QUICKLINKS AND VIEW OPITONS
The Article In Vogue Magazine
Wednesday, January 02, 2013 2:51 pm Email this article
I was interviewed by VOGUE magazine a year ago. The article by Elizabeth Weil has finally appeared in the January issue on page 112. It is marginally better than the March 2011 article in MORE magazine, but not much. It still retains an unsupported negative view of diet pills. Consider that the title of the article is "A Quick Fix". Moreover, the article is so out-of-date, it doesn’t even mention Qsymia, the FDA-approved combination diet pill.
Ms. Weil wrote the original article in MORE, but her editor altered the article to make phen-pro seem unapproved, experimental and dangerous. Please be aware that the thrust of "news" articles is determined before any data is collected. If the evidence doesn’t fit the assigned theme, well, then the editors make it fit.
The faults in the VOGUE article are numerous, but one in particular galls me. Sidney Wolfe MD said, "No one has been able to find an appetite suppressant that doesn’t touch the heart." There is–listen to me–not a single primary scientific study, in 54 years, showing that phentermine, in therapeutic dose, raises blood pressure or causes valve problems, heart attacks or death. I have not seen it in 30 years, nor have my colleagues. Why was Sidney Wolfe consulted? How was he qualified? I know how he got in--it’s because journalists believe they have an obligation to be balanced in their treatment, and Elizabeth couldn't find any one else on the other side.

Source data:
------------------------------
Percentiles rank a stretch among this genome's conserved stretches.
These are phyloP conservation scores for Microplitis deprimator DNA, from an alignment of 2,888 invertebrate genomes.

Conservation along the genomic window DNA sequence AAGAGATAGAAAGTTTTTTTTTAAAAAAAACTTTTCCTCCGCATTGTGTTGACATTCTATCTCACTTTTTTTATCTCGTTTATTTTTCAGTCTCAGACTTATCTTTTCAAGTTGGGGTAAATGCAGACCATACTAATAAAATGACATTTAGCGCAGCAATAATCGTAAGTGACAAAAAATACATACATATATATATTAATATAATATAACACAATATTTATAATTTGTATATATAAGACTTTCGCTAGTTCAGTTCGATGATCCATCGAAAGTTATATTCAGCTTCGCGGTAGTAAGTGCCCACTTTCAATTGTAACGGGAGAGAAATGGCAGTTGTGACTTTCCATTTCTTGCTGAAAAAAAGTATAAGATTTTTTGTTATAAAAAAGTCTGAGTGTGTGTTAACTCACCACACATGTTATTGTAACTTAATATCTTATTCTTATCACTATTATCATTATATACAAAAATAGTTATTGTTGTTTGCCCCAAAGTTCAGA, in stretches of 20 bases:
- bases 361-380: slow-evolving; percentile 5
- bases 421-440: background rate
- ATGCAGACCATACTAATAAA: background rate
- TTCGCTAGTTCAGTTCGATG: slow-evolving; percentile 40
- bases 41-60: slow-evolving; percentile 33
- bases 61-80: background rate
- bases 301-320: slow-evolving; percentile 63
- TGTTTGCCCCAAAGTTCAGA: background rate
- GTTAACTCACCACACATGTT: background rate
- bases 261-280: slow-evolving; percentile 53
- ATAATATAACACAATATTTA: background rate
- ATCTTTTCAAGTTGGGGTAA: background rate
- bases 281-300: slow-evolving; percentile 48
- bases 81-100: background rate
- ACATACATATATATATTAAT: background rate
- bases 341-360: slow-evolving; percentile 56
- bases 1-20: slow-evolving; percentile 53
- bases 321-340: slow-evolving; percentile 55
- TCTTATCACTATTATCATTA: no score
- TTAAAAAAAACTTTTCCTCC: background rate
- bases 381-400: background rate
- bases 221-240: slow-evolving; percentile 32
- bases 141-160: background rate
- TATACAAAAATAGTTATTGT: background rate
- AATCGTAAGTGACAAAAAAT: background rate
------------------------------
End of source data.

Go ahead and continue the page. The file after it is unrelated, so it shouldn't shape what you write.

But is it balanced when VOGUE magazine fronts the article with a grotesque photo of a woman swallowing pills that look like candy? Is it balanced when the editor inserts into the picture "Frustrated dieters have been quietly spreading the word about a controversial use of mood meds: effortless weight loss. Elizabeth Weil investigates the questionable trend." Is that fair? Is it reasonable? Is it intelligent?
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